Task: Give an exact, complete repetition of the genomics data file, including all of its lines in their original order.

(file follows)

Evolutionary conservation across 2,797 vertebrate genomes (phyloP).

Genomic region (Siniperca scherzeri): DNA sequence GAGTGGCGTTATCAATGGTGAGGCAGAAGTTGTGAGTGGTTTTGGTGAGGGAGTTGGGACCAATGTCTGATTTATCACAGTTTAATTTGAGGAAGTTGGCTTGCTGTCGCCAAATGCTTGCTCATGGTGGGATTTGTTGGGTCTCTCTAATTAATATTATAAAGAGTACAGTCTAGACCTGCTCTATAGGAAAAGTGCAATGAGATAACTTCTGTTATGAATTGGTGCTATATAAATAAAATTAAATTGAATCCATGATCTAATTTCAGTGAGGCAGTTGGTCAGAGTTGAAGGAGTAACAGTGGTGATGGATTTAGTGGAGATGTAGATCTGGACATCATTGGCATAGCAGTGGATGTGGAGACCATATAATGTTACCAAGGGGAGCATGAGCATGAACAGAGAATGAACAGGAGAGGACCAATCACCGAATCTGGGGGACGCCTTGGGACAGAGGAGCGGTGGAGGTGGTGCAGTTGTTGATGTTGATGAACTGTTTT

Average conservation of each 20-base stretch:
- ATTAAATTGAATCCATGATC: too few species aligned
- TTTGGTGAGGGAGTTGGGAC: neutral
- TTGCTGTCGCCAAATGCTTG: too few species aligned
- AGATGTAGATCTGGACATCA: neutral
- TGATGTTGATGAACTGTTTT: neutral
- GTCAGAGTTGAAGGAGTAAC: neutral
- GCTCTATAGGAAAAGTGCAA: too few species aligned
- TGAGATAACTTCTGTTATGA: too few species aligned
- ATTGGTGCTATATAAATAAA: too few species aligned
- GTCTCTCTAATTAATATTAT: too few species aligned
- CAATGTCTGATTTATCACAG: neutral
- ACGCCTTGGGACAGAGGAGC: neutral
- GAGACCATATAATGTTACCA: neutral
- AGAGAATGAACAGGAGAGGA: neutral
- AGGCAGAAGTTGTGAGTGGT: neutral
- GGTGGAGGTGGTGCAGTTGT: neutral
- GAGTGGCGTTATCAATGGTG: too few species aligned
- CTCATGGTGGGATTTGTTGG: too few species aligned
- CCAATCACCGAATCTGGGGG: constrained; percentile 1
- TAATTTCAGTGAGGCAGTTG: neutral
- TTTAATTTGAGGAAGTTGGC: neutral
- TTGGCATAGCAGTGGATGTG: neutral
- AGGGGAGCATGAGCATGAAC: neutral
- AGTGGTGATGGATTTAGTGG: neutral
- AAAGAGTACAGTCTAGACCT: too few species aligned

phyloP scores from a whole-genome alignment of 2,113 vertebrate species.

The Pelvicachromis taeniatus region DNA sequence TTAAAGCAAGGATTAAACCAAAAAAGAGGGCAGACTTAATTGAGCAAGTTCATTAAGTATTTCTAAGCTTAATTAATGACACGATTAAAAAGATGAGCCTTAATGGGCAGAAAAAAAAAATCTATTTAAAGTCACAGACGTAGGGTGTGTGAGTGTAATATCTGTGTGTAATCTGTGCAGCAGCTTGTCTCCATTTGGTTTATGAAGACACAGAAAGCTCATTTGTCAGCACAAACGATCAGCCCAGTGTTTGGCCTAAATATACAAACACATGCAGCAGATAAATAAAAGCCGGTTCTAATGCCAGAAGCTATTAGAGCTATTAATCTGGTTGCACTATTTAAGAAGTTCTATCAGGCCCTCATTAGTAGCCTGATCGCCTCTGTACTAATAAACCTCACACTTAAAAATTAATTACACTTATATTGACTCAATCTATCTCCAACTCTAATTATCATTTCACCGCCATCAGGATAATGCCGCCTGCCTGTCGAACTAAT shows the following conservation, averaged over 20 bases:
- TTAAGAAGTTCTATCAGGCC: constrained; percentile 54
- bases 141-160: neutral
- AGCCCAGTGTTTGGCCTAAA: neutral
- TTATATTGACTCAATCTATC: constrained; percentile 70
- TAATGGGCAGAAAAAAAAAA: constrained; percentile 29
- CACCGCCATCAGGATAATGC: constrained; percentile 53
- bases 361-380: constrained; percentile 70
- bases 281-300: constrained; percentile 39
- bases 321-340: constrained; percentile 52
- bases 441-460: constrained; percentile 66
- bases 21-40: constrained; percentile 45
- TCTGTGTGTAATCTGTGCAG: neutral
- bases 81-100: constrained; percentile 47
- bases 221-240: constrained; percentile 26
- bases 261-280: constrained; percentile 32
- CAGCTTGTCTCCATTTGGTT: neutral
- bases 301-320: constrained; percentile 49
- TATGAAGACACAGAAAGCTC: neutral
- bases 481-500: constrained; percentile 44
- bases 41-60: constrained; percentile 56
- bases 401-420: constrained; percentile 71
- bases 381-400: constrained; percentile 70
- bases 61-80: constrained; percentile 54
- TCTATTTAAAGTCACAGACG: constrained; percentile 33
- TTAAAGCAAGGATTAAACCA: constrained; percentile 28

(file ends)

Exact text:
Evolutionary conservation across 2,797 vertebrate genomes (phyloP).

Genomic region (Siniperca scherzeri): DNA sequence GAGTGGCGTTATCAATGGTGAGGCAGAAGTTGTGAGTGGTTTTGGTGAGGGAGTTGGGACCAATGTCTGATTTATCACAGTTTAATTTGAGGAAGTTGGCTTGCTGTCGCCAAATGCTTGCTCATGGTGGGATTTGTTGGGTCTCTCTAATTAATATTATAAAGAGTACAGTCTAGACCTGCTCTATAGGAAAAGTGCAATGAGATAACTTCTGTTATGAATTGGTGCTATATAAATAAAATTAAATTGAATCCATGATCTAATTTCAGTGAGGCAGTTGGTCAGAGTTGAAGGAGTAACAGTGGTGATGGATTTAGTGGAGATGTAGATCTGGACATCATTGGCATAGCAGTGGATGTGGAGACCATATAATGTTACCAAGGGGAGCATGAGCATGAACAGAGAATGAACAGGAGAGGACCAATCACCGAATCTGGGGGACGCCTTGGGACAGAGGAGCGGTGGAGGTGGTGCAGTTGTTGATGTTGATGAACTGTTTT

Average conservation of each 20-base stretch:
- ATTAAATTGAATCCATGATC: too few species aligned
- TTTGGTGAGGGAGTTGGGAC: neutral
- TTGCTGTCGCCAAATGCTTG: too few species aligned
- AGATGTAGATCTGGACATCA: neutral
- TGATGTTGATGAACTGTTTT: neutral
- GTCAGAGTTGAAGGAGTAAC: neutral
- GCTCTATAGGAAAAGTGCAA: too few species aligned
- TGAGATAACTTCTGTTATGA: too few species aligned
- ATTGGTGCTATATAAATAAA: too few species aligned
- GTCTCTCTAATTAATATTAT: too few species aligned
- CAATGTCTGATTTATCACAG: neutral
- ACGCCTTGGGACAGAGGAGC: neutral
- GAGACCATATAATGTTACCA: neutral
- AGAGAATGAACAGGAGAGGA: neutral
- AGGCAGAAGTTGTGAGTGGT: neutral
- GGTGGAGGTGGTGCAGTTGT: neutral
- GAGTGGCGTTATCAATGGTG: too few species aligned
- CTCATGGTGGGATTTGTTGG: too few species aligned
- CCAATCACCGAATCTGGGGG: constrained; percentile 1
- TAATTTCAGTGAGGCAGTTG: neutral
- TTTAATTTGAGGAAGTTGGC: neutral
- TTGGCATAGCAGTGGATGTG: neutral
- AGGGGAGCATGAGCATGAAC: neutral
- AGTGGTGATGGATTTAGTGG: neutral
- AAAGAGTACAGTCTAGACCT: too few species aligned

phyloP scores from a whole-genome alignment of 2,113 vertebrate species.

The Pelvicachromis taeniatus region DNA sequence TTAAAGCAAGGATTAAACCAAAAAAGAGGGCAGACTTAATTGAGCAAGTTCATTAAGTATTTCTAAGCTTAATTAATGACACGATTAAAAAGATGAGCCTTAATGGGCAGAAAAAAAAAATCTATTTAAAGTCACAGACGTAGGGTGTGTGAGTGTAATATCTGTGTGTAATCTGTGCAGCAGCTTGTCTCCATTTGGTTTATGAAGACACAGAAAGCTCATTTGTCAGCACAAACGATCAGCCCAGTGTTTGGCCTAAATATACAAACACATGCAGCAGATAAATAAAAGCCGGTTCTAATGCCAGAAGCTATTAGAGCTATTAATCTGGTTGCACTATTTAAGAAGTTCTATCAGGCCCTCATTAGTAGCCTGATCGCCTCTGTACTAATAAACCTCACACTTAAAAATTAATTACACTTATATTGACTCAATCTATCTCCAACTCTAATTATCATTTCACCGCCATCAGGATAATGCCGCCTGCCTGTCGAACTAAT shows the following conservation, averaged over 20 bases:
- TTAAGAAGTTCTATCAGGCC: constrained; percentile 54
- bases 141-160: neutral
- AGCCCAGTGTTTGGCCTAAA: neutral
- TTATATTGACTCAATCTATC: constrained; percentile 70
- TAATGGGCAGAAAAAAAAAA: constrained; percentile 29
- CACCGCCATCAGGATAATGC: constrained; percentile 53
- bases 361-380: constrained; percentile 70
- bases 281-300: constrained; percentile 39
- bases 321-340: constrained; percentile 52
- bases 441-460: constrained; percentile 66
- bases 21-40: constrained; percentile 45
- TCTGTGTGTAATCTGTGCAG: neutral
- bases 81-100: constrained; percentile 47
- bases 221-240: constrained; percentile 26
- bases 261-280: constrained; percentile 32
- CAGCTTGTCTCCATTTGGTT: neutral
- bases 301-320: constrained; percentile 49
- TATGAAGACACAGAAAGCTC: neutral
- bases 481-500: constrained; percentile 44
- bases 41-60: constrained; percentile 56
- bases 401-420: constrained; percentile 71
- bases 381-400: constrained; percentile 70
- bases 61-80: constrained; percentile 54
- TCTATTTAAAGTCACAGACG: constrained; percentile 33
- TTAAAGCAAGGATTAAACCA: constrained; percentile 28